Value of Angel Stadium Subsidy is Unclear

From the Voice of OC: 

As the City of Anaheim and the Los Angeles Angels of Anaheim sit down to negotiate a new stadium lease, there’s a fundamentally difficult question to answer at the outset:

How does the city place a hard-dollar figure on what the public could be giving up, or getting in return?

There seems to be little agreement on the value of the land and the stadium.

There are no publicly available studies to show how much tax revenue the city would reap under the proposed deal that would allow owner Artie Moreno to develop the 155-acres around the stadium. In contrast, there’s no estimate of how long the land would lie fallow under alternative scenarios.

“This is a very complicated deal. We don't know enough right now, we don't have enough to make a valid statement,” said Mark Rosentraub, an economics professor at the University of Michigan who specializes in sports stadiums.

The City Council in a 4-1 vote earlier this month approved a framework for negotiations that grants Moreno the land around the stadium for 66 years at $1 per-year.

The idea is that Moreno could use revenue from development of the property – which is entitled for more than 5,100 residential units, 3 million sq. ft. for office space and 3 million sq. ft. for commercial – to finance up to $150 million in improvements for the stadium.

Moreno under the framework can drop Anaheim from the current team name, “Los Angeles Angels of Anaheim.”

The city council majority that day also gave Moreno nearly three more years to quit the stadium and move to another city.

With Moreno was facing a tight window on whether to seek another location, the council majority worried publicly that he could panic and act irrationally during negotiations on a long-term lease.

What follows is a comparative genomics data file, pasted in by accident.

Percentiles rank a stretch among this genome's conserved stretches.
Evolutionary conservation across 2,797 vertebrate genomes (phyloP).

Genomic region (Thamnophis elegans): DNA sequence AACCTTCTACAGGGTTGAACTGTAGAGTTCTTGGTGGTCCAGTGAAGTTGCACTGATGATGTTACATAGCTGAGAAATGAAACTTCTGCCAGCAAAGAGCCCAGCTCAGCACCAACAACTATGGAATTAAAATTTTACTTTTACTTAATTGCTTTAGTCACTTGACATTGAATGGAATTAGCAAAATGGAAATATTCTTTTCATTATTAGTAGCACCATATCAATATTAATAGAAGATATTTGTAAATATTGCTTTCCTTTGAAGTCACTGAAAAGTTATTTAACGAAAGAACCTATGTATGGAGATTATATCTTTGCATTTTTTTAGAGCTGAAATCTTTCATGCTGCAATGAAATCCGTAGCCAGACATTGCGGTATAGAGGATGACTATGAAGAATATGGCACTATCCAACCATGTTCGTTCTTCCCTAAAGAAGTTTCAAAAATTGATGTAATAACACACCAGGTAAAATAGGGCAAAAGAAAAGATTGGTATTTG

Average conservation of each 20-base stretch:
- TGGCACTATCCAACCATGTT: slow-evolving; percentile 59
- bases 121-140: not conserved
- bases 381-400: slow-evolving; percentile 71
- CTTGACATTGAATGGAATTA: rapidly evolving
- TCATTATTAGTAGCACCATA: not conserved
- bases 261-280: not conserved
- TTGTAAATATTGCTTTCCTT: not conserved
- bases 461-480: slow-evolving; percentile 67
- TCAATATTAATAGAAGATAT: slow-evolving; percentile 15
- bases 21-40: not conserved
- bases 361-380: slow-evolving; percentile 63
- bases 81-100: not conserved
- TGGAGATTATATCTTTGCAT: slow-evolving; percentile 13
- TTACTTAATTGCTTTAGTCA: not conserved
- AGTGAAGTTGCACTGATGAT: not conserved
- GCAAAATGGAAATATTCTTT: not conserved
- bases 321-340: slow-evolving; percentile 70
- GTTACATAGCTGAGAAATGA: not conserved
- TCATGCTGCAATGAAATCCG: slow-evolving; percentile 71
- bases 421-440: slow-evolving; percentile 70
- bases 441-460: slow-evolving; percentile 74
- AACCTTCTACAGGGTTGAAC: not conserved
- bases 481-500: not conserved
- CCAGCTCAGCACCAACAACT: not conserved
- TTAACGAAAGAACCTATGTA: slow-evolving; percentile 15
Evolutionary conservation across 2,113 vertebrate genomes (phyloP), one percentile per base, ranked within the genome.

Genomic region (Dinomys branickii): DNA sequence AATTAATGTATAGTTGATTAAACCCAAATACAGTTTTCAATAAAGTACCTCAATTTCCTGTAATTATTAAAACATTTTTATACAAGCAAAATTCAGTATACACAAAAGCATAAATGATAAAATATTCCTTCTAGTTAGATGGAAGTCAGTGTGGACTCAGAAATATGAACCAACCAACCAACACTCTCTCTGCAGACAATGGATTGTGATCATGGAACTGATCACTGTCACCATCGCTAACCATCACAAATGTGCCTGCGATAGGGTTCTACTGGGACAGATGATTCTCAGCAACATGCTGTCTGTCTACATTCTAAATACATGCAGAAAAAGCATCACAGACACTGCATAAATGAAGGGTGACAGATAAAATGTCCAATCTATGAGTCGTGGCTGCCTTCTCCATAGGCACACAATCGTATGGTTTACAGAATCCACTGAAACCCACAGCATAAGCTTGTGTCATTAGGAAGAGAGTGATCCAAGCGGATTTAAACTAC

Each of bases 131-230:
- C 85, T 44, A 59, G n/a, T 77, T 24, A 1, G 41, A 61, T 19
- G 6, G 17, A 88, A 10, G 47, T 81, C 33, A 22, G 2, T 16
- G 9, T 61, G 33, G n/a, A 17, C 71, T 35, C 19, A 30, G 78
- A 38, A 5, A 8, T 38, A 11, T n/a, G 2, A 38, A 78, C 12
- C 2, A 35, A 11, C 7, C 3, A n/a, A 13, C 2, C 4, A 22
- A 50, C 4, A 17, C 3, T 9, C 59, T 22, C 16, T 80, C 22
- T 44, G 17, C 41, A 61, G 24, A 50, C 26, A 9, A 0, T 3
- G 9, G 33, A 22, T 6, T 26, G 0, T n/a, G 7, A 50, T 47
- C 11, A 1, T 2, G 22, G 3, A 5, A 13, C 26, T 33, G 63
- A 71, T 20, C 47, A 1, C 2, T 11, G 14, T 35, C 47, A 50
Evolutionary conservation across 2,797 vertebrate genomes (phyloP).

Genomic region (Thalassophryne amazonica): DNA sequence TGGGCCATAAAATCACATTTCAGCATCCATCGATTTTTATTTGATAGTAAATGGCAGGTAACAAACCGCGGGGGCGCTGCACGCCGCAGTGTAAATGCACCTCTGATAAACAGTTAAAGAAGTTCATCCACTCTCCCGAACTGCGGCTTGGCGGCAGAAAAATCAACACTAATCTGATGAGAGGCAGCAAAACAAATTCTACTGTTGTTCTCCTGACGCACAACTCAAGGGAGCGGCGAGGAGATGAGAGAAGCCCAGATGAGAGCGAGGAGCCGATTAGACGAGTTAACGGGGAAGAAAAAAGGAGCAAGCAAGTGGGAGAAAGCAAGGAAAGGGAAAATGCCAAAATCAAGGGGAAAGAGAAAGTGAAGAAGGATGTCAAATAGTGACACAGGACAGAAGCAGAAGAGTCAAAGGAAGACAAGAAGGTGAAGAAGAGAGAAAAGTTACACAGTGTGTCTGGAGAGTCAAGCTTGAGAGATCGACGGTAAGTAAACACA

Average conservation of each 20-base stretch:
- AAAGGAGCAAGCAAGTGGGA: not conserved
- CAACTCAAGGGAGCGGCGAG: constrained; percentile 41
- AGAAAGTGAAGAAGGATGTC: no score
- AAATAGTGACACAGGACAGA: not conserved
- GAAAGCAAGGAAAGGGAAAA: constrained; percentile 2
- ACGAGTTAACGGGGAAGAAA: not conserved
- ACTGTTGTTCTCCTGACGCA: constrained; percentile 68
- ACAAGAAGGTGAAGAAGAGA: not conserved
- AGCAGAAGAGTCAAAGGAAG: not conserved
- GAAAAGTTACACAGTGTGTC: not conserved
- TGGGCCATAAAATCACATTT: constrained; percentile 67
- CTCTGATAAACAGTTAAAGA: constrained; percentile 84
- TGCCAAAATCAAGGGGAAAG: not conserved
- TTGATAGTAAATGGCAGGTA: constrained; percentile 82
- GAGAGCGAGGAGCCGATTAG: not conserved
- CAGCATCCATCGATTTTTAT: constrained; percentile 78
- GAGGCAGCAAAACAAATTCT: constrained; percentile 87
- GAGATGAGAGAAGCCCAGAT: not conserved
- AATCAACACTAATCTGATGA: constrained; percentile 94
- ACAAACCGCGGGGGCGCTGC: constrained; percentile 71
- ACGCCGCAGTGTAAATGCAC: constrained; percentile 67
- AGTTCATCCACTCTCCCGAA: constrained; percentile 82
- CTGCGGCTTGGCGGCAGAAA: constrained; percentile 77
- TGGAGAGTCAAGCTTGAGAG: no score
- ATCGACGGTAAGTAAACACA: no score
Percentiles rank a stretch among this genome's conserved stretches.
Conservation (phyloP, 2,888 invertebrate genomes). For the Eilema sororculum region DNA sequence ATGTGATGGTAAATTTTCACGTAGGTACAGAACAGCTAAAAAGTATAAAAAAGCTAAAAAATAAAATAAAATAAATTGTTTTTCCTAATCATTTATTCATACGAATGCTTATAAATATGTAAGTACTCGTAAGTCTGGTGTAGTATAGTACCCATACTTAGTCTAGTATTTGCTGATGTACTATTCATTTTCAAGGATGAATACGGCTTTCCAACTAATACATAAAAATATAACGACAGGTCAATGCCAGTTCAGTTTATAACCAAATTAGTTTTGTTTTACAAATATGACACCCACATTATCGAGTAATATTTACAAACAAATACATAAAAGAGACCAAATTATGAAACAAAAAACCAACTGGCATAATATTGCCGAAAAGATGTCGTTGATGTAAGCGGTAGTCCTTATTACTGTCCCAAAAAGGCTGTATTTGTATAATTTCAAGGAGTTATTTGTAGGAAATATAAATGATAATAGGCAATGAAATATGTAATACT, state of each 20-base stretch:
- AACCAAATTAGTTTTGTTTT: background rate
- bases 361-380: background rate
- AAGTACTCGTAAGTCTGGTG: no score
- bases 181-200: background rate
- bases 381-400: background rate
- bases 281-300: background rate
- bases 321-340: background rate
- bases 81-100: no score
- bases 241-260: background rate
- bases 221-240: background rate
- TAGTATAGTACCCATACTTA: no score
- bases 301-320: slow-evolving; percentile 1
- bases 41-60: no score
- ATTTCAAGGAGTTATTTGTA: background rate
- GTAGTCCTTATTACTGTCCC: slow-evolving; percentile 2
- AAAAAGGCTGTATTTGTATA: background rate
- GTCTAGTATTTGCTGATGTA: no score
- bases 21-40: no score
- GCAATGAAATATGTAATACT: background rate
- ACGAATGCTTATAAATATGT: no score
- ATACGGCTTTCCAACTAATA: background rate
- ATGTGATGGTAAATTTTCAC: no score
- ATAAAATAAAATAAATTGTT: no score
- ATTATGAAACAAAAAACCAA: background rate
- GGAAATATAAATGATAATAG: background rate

However, Mayor Tom Tait – the only vote against the council's decision – along with academics who study stadium deals, say that by allowing Moreno more time to organize a credible threat of moving, the city gave away key negotiating leverage.

Tait argues that the proposed deal framework is lopsided.

He says Moreno is already required to make the renovations under the current lease, so the city isn't getting anything more than it already has, yet is still giving away land and a stadium that has a combined replacement value approaching $1 billion.

If anything, the city loses not only land but also community pride because Moreno can keep the team named after Los Angeles, and drop Anaheim.

“A reasonable compromise would be if the Angels drop Los Angeles, and we drop Anaheim, and change it to something that includes Anaheim, like California Angels, or Southern California Angels, or Orange County Angels,” Tait said. “The other part would be a joint venture where we put up the land, and the we split the profits, fifty-fifty, or some sort of reasonable split, where the taxpayers get something out of it... something commensurate with putting up real estate worth hundreds of millions of dollars.... that's what a reasonable deal would be. It could be a win for us, and a win for them.”